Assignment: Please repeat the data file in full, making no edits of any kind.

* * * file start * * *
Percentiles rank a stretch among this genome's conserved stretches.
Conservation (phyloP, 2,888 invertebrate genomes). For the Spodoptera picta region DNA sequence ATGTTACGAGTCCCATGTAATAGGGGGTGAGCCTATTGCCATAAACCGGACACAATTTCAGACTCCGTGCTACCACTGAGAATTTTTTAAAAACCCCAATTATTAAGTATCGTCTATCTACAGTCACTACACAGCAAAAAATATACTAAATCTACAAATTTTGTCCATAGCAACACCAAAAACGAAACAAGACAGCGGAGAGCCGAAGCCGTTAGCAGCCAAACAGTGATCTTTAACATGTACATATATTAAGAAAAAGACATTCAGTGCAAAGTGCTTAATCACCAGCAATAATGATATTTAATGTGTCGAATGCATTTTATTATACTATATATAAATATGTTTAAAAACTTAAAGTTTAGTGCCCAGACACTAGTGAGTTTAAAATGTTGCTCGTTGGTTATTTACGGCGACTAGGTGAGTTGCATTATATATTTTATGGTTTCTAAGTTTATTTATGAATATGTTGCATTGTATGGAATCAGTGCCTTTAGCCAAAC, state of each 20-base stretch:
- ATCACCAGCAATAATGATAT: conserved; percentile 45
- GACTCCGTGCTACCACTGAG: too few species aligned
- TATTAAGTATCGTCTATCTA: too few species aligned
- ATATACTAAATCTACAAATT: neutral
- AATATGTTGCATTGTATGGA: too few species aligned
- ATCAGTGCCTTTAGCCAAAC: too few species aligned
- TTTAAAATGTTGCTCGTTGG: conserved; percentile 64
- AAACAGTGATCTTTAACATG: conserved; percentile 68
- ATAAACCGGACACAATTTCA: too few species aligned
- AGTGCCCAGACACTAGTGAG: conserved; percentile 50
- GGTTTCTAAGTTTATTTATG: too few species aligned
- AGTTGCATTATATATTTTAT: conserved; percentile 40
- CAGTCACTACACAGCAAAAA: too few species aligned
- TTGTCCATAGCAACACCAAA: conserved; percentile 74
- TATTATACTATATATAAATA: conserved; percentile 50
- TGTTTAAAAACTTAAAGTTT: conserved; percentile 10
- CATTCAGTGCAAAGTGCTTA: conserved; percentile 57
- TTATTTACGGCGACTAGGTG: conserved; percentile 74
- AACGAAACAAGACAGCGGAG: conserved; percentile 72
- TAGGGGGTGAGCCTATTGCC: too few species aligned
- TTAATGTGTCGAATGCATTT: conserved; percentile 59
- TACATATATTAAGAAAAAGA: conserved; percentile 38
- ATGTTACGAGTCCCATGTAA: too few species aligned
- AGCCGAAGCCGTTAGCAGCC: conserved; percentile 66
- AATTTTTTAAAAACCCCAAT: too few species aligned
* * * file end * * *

Percentiles rank a stretch among this genome's conserved stretches.
Conservation (phyloP, 2,888 invertebrate genomes). For the Spodoptera picta region DNA sequence ATGTTACGAGTCCCATGTAATAGGGGGTGAGCCTATTGCCATAAACCGGACACAATTTCAGACTCCGTGCTACCACTGAGAATTTTTTAAAAACCCCAATTATTAAGTATCGTCTATCTACAGTCACTACACAGCAAAAAATATACTAAATCTACAAATTTTGTCCATAGCAACACCAAAAACGAAACAAGACAGCGGAGAGCCGAAGCCGTTAGCAGCCAAACAGTGATCTTTAACATGTACATATATTAAGAAAAAGACATTCAGTGCAAAGTGCTTAATCACCAGCAATAATGATATTTAATGTGTCGAATGCATTTTATTATACTATATATAAATATGTTTAAAAACTTAAAGTTTAGTGCCCAGACACTAGTGAGTTTAAAATGTTGCTCGTTGGTTATTTACGGCGACTAGGTGAGTTGCATTATATATTTTATGGTTTCTAAGTTTATTTATGAATATGTTGCATTGTATGGAATCAGTGCCTTTAGCCAAAC, state of each 20-base stretch:
- ATCACCAGCAATAATGATAT: conserved; percentile 45
- GACTCCGTGCTACCACTGAG: too few species aligned
- TATTAAGTATCGTCTATCTA: too few species aligned
- ATATACTAAATCTACAAATT: neutral
- AATATGTTGCATTGTATGGA: too few species aligned
- ATCAGTGCCTTTAGCCAAAC: too few species aligned
- TTTAAAATGTTGCTCGTTGG: conserved; percentile 64
- AAACAGTGATCTTTAACATG: conserved; percentile 68
- ATAAACCGGACACAATTTCA: too few species aligned
- AGTGCCCAGACACTAGTGAG: conserved; percentile 50
- GGTTTCTAAGTTTATTTATG: too few species aligned
- AGTTGCATTATATATTTTAT: conserved; percentile 40
- CAGTCACTACACAGCAAAAA: too few species aligned
- TTGTCCATAGCAACACCAAA: conserved; percentile 74
- TATTATACTATATATAAATA: conserved; percentile 50
- TGTTTAAAAACTTAAAGTTT: conserved; percentile 10
- CATTCAGTGCAAAGTGCTTA: conserved; percentile 57
- TTATTTACGGCGACTAGGTG: conserved; percentile 74
- AACGAAACAAGACAGCGGAG: conserved; percentile 72
- TAGGGGGTGAGCCTATTGCC: too few species aligned
- TTAATGTGTCGAATGCATTT: conserved; percentile 59
- TACATATATTAAGAAAAAGA: conserved; percentile 38
- ATGTTACGAGTCCCATGTAA: too few species aligned
- AGCCGAAGCCGTTAGCAGCC: conserved; percentile 66
- AATTTTTTAAAAACCCCAAT: too few species aligned